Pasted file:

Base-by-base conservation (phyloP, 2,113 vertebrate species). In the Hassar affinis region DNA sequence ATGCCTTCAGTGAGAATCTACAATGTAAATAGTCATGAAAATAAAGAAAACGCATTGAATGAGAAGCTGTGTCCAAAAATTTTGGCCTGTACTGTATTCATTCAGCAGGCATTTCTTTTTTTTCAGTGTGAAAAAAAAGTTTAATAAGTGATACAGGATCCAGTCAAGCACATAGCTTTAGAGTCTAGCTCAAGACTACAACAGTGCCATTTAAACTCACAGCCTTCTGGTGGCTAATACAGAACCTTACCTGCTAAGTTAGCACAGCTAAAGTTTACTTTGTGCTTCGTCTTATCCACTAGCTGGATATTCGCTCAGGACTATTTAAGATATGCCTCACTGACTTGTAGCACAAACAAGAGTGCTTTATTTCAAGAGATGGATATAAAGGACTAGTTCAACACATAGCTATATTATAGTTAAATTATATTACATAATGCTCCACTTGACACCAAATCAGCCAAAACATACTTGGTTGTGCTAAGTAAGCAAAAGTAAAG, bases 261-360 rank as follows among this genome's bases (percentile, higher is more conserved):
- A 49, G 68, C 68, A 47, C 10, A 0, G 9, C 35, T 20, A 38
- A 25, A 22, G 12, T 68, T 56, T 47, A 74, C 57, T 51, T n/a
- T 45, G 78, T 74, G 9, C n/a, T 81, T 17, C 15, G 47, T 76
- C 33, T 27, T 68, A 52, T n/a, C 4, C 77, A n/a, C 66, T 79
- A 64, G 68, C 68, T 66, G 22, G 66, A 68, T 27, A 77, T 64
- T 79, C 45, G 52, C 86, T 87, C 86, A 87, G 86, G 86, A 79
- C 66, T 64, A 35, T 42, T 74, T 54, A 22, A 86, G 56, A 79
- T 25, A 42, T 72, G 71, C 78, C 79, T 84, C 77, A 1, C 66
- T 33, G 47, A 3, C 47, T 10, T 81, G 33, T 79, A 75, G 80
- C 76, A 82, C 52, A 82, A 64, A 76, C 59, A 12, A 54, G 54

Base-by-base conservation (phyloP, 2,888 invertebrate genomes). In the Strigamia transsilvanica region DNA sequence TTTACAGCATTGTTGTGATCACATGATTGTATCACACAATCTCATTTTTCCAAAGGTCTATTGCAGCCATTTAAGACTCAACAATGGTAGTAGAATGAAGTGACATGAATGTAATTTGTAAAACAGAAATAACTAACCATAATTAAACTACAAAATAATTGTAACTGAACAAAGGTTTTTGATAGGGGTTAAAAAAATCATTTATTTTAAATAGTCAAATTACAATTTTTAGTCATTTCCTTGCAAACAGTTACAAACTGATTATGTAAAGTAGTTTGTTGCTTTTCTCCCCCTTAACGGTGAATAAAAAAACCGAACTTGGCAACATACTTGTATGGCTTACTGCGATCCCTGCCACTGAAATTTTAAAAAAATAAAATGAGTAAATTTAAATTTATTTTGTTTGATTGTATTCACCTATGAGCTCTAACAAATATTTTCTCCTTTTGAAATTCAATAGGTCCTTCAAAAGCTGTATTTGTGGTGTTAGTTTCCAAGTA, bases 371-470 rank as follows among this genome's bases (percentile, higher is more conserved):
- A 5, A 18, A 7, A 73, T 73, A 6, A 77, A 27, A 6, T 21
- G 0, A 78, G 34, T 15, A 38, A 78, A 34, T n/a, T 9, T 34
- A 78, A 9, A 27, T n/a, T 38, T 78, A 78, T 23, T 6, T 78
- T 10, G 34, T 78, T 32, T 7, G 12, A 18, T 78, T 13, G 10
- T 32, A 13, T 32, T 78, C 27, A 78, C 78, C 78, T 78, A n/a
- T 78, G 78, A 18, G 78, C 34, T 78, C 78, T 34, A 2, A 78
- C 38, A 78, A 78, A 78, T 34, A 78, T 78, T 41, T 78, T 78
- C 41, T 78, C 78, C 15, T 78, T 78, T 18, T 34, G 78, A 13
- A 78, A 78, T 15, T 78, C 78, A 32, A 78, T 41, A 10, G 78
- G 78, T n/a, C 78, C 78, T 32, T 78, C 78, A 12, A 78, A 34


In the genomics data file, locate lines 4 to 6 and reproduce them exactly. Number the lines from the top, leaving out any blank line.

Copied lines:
- T 45, G 78, T 74, G 9, C n/a, T 81, T 17, C 15, G 47, T 76
- C 33, T 27, T 68, A 52, T n/a, C 4, C 77, A n/a, C 66, T 79
- A 64, G 68, C 68, T 66, G 22, G 66, A 68, T 27, A 77, T 64